May 13th, 2013
India is one of those countries where you can just walk out the door, pick a street corner, sit down, and watch.
The events that unfold before your eyes are more fascinating, enjoyable and further thrilling than sitting in front of the movie screen at the theater. And what’s even better; it never ends.
I came to Bangalore about a week ago and was happy to be met by the greeting from a friend that came and picked me up at the airport, despite it being way awfully late in the night. After an exciting but somewhat endangering bike trip on dark and unhealthy roads, I once again entered the city that I’ve been so captivated by in the past.
Somewhat later, on an early morning, before the sun strikes with its piercing heat, I walk down one dusty but already crowded street. I’m trying to imagining walking down a similar road in Sweden, then putting this scene as a layer on top in an attempt to compare the two visions against each other, but it’s impossible. The difference is too complete.
A mule comes passing by, slowly dragging on a heavily loaded carriage with a weary driver sitting on top. Two slender women with enormous urns balanced on their heads are walking with precision behind it. Beyond a fence there are two trembling horns sticking up from out of a trough. When bending over I see they’re attached to a skinny goat, who on its knees, is head deep down indulging from the source of water.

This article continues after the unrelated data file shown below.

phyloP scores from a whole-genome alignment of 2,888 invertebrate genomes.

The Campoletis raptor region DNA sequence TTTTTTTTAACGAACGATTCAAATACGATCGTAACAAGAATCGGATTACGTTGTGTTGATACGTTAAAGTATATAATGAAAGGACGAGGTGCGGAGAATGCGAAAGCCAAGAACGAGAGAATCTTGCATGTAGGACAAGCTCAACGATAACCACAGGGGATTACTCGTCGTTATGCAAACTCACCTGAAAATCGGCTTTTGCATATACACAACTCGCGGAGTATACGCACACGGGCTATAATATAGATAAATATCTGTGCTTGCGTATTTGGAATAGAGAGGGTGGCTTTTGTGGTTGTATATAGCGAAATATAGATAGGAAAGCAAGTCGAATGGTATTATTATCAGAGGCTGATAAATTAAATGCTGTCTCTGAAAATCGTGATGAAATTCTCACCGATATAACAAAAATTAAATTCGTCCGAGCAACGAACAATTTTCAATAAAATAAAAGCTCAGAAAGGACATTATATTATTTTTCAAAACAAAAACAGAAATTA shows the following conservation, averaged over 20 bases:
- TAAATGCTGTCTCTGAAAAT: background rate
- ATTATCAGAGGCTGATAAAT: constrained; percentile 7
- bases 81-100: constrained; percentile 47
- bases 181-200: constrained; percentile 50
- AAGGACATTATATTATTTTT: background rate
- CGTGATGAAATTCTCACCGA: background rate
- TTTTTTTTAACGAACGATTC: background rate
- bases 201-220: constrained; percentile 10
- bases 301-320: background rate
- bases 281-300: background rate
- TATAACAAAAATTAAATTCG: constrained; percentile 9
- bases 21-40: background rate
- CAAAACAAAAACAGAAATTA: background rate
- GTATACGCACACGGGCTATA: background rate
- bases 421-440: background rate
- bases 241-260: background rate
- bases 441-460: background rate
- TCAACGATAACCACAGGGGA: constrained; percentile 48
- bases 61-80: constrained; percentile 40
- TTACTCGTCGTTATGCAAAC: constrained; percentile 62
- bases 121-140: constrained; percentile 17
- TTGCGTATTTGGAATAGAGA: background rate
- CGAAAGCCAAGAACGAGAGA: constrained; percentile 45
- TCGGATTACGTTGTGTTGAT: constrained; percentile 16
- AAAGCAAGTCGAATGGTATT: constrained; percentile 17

I am passing a construction site for a new house being built, but here are no derricks to be found; people are building it by hand. The younger men carrying blocks of stone up the stairs, carefully delivering to the next one in the chain, the women are cleaning up the remaining dust with their brooms, children are playing in the mountainous heap of sand nearby and an older man seated in a chair, and giving instructions when needed, is calmly overlooking the whole process.
On the next crossroad I have to wait for a herd of passing cows before I can move on. On the other side of the road, three barking dogs are standing in a circle, but the sounds are drenched and lost in an overwhelming orchestra, played by the furious honking of vehicles wanting to proceed. The cows are not adjusting their pace. Leisurely moving along, they look about the same as if they’re just having a midday snack.
When the space is cleared by cows it is instantly swapped with rickshas and scooters, and I have to zigzag over the street to avoid being hit by the continuous flow of traffic which is increasing with every minute.
After an enthralling 30 minutes walk, I reach the destination, open up the gate to a taller building, walk up the four flights of stairs, and seat myself on the rooftop together with nearly 15 other natives from the neighborhood. The view is amazing with the rising sun slowly crawling its way up in the east. In total silence, the old teacher enters the plateu and it’s time for today’s class of yoga.
Yoga is completely new to me and I have never done anything like it before, but I figured, where would be a better place to be initiated if not in its originated setting; India.
Since the first time I immersed in this structural chaos—I still go on being as fascinated by this country’s culture, its overwhelming loads of traffic, its sincere people and their happy attitude towards life. There is something imbedded in the culture here that makes it so pleasant to be part of it.